Scientists at the Lawrence Berkeley National Laboratory, or Berkeley Lab, are currently conducting research that aims to understand fire’s impact on mountain ecosystems.
The project is led by Berkeley Lab researchers Erica Siirila-Woodburn and Michelle Newcomer, in collaboration with Jasquelin Peña, associate professor at UC Davis and faculty scientist at Berkeley Lab, among others.
According to a Berkeley Lab press release, researchers are focusing on the Cosumnes River watershed, which stretches from the Sierra Nevada mountain range to the Central Valley and provides water for a wide range of California’s communities.
As one of the last rivers that flows through the Sierra Nevada without a major dam, the Cosumnes River makes for an ideal research site, the press release added.
“Several years ago, Berkeley Lab researchers developed an integrated model for the Cosumnes River Basin,” said Susan Hubbard, associate director of the earth and environmental sciences at Berkeley Lab, in an email.
This model was originally used as a tool to simulate the influence of wildfires on water runoff and groundwater recharge, Hubbard added. Leading to some surprising hypothetical results, including that wildfires increased recharge.
Years later, the Caldor fire struck California. Samples of water, soil, and ash from the site of the Caldor fire are currently being collected, according to Peña.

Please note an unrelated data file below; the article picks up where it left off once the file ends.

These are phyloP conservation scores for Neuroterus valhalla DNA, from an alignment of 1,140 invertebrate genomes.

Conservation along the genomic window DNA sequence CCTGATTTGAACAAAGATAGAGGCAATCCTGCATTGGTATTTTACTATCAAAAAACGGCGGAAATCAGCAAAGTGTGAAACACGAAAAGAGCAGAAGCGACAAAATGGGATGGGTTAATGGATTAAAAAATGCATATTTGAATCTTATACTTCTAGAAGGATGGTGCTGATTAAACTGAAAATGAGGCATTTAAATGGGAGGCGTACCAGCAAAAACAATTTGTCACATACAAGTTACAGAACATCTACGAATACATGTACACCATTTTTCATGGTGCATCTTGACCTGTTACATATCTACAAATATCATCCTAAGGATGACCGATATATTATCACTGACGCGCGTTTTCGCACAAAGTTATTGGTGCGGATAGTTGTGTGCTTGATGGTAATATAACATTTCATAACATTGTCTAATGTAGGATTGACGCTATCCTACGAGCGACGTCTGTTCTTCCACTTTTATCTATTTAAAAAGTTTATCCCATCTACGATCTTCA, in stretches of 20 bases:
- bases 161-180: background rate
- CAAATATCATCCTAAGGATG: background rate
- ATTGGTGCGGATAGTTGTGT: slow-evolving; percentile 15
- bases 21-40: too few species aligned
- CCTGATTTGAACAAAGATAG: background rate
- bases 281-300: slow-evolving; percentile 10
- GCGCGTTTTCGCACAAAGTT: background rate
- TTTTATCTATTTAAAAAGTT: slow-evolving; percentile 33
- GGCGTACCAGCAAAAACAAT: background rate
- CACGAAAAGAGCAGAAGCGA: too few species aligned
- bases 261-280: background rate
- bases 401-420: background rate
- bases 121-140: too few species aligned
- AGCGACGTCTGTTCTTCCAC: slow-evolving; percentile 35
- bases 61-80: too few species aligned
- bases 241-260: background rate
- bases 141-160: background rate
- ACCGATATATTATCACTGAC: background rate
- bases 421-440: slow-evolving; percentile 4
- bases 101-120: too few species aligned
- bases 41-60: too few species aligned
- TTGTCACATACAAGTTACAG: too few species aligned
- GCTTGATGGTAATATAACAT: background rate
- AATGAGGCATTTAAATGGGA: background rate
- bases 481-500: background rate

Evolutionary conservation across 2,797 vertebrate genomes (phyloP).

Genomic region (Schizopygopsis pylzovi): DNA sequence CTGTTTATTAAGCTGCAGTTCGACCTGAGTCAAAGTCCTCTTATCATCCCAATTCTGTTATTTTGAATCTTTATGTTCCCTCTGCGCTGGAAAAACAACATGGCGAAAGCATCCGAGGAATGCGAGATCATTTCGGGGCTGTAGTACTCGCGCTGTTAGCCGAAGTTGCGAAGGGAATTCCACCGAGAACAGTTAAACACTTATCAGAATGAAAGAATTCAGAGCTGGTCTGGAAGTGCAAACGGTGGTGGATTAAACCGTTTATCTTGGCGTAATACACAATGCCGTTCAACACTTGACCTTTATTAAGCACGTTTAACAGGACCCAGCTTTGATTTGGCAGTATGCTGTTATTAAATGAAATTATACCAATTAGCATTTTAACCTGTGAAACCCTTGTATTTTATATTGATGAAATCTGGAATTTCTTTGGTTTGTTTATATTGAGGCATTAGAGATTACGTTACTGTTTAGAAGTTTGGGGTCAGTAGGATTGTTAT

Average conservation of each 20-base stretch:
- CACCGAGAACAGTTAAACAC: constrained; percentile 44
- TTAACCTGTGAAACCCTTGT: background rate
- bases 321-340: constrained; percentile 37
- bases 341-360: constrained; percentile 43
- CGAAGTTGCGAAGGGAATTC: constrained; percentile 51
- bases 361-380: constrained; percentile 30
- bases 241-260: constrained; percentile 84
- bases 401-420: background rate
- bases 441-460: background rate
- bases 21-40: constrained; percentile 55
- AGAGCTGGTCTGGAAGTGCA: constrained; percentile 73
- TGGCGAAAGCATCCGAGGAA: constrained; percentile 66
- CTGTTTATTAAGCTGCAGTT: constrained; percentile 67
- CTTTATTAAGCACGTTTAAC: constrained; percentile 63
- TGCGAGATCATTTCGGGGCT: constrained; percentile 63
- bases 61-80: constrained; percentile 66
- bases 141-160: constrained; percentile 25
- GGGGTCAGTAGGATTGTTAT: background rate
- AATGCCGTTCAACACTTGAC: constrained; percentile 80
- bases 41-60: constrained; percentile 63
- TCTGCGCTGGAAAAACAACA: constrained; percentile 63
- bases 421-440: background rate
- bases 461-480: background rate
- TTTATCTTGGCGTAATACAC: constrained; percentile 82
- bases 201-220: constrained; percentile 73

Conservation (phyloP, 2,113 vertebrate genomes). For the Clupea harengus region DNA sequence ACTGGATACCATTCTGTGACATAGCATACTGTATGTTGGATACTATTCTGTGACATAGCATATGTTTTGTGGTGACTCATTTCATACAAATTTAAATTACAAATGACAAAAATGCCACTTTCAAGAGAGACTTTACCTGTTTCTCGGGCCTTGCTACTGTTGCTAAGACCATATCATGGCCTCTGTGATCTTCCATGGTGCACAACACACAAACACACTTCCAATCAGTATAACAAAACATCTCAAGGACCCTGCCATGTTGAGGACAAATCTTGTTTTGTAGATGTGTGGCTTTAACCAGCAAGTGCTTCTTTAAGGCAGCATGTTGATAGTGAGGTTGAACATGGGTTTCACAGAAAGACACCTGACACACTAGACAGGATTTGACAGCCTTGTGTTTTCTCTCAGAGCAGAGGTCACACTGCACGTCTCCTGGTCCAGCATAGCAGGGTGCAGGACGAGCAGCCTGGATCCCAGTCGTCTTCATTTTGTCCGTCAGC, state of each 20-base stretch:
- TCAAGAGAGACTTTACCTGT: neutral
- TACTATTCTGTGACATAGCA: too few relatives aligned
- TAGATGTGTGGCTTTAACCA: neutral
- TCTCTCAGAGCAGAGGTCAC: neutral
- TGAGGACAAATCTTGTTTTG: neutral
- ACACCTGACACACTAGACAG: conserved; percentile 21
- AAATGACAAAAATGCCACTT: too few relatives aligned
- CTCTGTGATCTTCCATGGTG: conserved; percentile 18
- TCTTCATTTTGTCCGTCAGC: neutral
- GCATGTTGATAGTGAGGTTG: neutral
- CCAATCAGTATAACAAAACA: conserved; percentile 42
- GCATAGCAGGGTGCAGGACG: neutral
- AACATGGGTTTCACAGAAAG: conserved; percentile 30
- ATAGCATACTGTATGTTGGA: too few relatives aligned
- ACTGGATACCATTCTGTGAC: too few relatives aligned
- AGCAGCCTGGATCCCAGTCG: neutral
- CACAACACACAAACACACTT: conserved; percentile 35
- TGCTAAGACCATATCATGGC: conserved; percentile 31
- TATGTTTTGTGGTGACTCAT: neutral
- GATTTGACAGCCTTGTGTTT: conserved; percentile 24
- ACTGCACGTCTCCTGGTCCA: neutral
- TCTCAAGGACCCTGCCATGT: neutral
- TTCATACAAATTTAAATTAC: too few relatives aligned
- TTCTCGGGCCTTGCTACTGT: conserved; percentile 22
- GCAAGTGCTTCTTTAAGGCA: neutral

This real data is now being populated into the model to quantify risks of flooding, erosion, and water quality degradation in the future, according to Hubbard.
“Living and working in California, fires have become a front and center issue,” Peña said.
She hopes this project will help in getting a better sense of how to manage water and fire resources.
Berkeley Lab is also partnering with the American River Conservancy to include volunteers from the community in the project.
Researchers write out protocols for the volunteers and decide where and what type of samples should be collected, according to Elena DeLacy, executive director of the American River Conservancy.
The volunteers are called “storm chasers,” DeLacy added.
A day in the life of a storm chaser includes going to one or more sites and gathering an array of information, including photographs, GPS coordinates, weather, water temperature, pH and electroconductivity, DeLacy said.
She added that including volunteers in these types of projects speaks to the larger impact that the research aims to have around building community and taking care of the planet.
Peña also noted the importance of collaborating with volunteers to bolster the research.
“(The volunteers) have a lot of local knowledge,” Peña said. “Having volunteers helps us expand our reach and allows us to sample the watershed much more broadly,” she added.